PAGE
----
Punisher, I partially agree that "The [stage hypnosis] 'industry' doesn't need more stage hypnosis trainers." I think you may be assuming that every person who takes such a training is going to go out on stage and become a hypnotist. That just doesn't happen. I'd say that the vast majority don't do it for a variety of reasons, ranging from stage fright and insecurity to never wanting to be a performer but just wanting to learn what they're doing. So on a strict numbers point of view, I would disagree. However, considering those who will go on to become performers, I would agree that we don't need MORE stage hypnosis trainers, we need BETTER stage hypnosis trainers. This is not to say that any of them (excluding a certain Canadian who gets banned here whenever his nose pops up) are bad--I haven't seen all of them. However, IMO any and all trainers can always improve. It's my position that if you want to do teaching/training of any kind, part of your personal goals should always be to improve.
Mindpro
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We can all learn from great entertainers. I have had the privledge of working with hundreds of great entertainers from all generations from George Burns, Steve Allen and Phyllis Diller to Tom Jones, Billy Joel, Van Halen, Tom Petty and many others. I've literally learned something from each of them about the business and live performing including pacing, timing, stagecraft, audience management and much, much more that never meets the eye.

But what I was reffing to specifically is simply put, most stage hypnotists are not good entertainers. To many the hypnosis can become a crutch since it can be funny itself, which makes many stage hypnosis performers, lazy, lax or simply reliant on just the hypnosis and the responses to it, to be the sole element of entertainment. This makes the stage hypnotist simply the operator or facilitator rather than the entertainer.

I believe there is a great distinction between a "performer" and an "entertainer". A performer is someone who simply performs something such as a magician that simply strings together several tricks and calls it a show. That's not a "show" or entertainment. An entertainer, is an entertainer first without the need or use of anything such as tircks, jokes, hypnosis, an instrument or a song. They ARE the entertainment and these things are just the tools they use to present their entertainment.

With that said, most stage hypnotists are not entertainers. Many justify this by saying "well I allow the on stage volunteers to be the stars of the show or the entertainers", or "a good hypnotist knows to step aside and let the entertainment come from the hypnosis." No, a true stage hypnosis entertainer will entertain before any hypnosis is even brought to the table and any volunteers are on stage. They entertain first and let the hypnosis facilitate that.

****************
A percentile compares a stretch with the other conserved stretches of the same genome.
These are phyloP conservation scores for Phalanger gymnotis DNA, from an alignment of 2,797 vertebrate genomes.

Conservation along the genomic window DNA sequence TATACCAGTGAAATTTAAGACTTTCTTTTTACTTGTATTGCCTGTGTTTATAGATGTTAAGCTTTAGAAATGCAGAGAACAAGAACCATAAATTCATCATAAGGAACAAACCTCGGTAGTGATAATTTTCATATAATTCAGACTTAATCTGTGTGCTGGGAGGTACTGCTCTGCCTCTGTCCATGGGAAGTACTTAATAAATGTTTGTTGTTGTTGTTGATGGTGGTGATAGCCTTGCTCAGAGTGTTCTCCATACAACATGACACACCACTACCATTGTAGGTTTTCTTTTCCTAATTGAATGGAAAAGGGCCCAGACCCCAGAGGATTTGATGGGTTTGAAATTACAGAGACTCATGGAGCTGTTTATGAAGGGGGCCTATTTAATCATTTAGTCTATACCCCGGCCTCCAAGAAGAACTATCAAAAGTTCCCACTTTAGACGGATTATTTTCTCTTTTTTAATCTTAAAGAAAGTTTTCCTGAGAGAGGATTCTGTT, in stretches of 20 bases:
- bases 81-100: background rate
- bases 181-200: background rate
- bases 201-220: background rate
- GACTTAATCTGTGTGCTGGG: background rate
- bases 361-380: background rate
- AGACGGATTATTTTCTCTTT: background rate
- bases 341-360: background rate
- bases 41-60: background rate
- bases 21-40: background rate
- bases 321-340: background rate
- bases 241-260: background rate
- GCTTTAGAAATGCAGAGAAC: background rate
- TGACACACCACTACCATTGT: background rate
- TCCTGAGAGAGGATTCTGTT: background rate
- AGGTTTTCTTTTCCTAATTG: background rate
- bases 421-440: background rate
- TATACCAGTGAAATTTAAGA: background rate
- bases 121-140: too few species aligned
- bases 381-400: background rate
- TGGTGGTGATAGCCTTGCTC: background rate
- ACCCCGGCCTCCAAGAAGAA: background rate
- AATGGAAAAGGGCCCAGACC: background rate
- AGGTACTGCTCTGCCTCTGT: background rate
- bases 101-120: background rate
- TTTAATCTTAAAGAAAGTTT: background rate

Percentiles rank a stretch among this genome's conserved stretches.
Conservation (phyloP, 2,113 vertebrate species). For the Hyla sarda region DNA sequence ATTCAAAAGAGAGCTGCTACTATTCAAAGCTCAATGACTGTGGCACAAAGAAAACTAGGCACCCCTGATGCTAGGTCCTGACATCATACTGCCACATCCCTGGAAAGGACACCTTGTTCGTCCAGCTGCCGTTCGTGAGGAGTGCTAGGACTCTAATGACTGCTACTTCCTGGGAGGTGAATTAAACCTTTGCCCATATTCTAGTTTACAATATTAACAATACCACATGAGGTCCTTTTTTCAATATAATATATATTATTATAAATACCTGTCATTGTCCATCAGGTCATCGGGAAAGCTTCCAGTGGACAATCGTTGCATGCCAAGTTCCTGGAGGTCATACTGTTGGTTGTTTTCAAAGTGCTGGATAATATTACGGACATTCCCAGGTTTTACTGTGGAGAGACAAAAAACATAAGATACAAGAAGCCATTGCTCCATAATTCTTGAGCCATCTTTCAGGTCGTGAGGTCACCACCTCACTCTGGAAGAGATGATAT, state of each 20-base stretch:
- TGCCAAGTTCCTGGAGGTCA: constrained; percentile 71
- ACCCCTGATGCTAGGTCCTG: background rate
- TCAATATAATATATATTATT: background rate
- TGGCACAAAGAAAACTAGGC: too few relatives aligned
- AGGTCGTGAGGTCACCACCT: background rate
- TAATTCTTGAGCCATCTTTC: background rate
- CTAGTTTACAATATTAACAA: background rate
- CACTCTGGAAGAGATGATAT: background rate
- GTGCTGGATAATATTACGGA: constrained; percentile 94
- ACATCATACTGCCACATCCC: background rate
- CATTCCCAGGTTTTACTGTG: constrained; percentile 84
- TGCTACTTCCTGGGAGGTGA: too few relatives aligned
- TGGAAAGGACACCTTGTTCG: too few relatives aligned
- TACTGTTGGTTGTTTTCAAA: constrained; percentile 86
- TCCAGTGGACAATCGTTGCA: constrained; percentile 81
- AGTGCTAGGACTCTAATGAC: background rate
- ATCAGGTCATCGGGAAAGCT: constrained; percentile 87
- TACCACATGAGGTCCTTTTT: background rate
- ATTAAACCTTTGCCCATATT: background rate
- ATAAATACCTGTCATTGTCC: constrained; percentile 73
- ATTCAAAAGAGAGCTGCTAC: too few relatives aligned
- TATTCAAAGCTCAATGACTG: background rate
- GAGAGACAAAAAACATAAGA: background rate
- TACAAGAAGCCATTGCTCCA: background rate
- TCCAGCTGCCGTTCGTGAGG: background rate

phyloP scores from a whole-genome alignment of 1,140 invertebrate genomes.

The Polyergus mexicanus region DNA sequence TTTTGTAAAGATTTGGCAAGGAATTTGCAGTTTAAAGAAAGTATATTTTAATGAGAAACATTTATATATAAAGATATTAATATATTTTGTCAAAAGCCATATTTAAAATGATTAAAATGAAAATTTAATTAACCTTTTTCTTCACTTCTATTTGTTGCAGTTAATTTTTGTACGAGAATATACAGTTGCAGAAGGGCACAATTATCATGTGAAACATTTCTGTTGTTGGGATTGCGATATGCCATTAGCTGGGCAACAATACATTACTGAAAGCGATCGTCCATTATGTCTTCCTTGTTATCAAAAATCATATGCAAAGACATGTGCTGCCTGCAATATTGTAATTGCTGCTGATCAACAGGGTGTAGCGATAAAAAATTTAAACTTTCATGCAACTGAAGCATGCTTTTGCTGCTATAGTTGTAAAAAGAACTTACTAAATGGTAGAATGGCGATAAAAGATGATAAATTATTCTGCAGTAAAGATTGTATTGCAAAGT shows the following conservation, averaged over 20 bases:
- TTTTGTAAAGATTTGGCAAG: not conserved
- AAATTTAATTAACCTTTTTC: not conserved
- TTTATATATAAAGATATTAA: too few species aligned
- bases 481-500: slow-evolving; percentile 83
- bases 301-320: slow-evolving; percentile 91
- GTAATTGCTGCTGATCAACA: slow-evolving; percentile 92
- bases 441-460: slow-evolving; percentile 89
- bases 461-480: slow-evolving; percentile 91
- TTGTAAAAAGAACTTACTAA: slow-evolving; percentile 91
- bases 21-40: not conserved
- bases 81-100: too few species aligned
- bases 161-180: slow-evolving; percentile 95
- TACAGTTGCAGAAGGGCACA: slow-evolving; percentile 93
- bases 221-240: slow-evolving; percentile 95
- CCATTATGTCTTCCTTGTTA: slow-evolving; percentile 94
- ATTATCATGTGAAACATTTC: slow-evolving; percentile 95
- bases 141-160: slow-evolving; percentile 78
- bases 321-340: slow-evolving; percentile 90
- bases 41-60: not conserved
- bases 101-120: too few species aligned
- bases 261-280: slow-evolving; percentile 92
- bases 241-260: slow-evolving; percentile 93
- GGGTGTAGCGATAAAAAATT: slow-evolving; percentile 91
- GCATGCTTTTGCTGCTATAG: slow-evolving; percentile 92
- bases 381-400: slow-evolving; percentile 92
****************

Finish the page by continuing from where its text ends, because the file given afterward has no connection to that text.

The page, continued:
Yes, a good entertainer should know how to step aside and let the show and subject progress within the show, but only as part of their (the hypnotist's) overall skillfully controlled and executed show.

As for whether I believe learning some basics and doing a few shows should come before coaching, mentoring or one on one training, no I don't. I don't see anything wrong with learning some of the basics first, or initial training but not even attempting to do shows first. In many ways it works against progress and learning. So many of my coaching students have to break bad habits and we literally have to go back to step one and begin again. Not to mention they typically all have encountered problems which psychologically hurts or impaires their learnability by the time I get with them to assist. They usually had bad experiences, their confidence is shot and they're gun shy in many ways.

Again it's really up to the person and also the preference of the mentor. For example one of the things I do with my students is one or two of them will actually accompany me on one or several of the dates during my Spring tour each year. This is very hands on, real world and they see it all. They see things never even thought of in live training events. They see the road, they see the elements that come into play with each show, they see the behind-the-scenes business operations, they see Murphy's Law at work over and over again and they see how a professional deals with it and has systems in place to minimize and prevent the things that can impair and impact our performances.

I hear it over and over again, that they tell me they learn more from the time they spend with me one on one than they ever could in other forms of training.

With that said I believe in continued education. I am a training junkie as I said earlier. I usually get invited to two or three live seminars or training events per year, either to present, speak as part of the curriculum or just as a guest, and I always do it whenever I can. I've been to most of them, some multiple times. Many times I'm in the very first training event offered by some. There are so many benefits to doing so.
Dannydoyle
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Having training can be the worst thing to show up with looking for a mentor.
Danny Doyle
<BR>Semper Occultus
<BR>In a time of universal deceit, telling the truth is a revolutionary act....George Orwell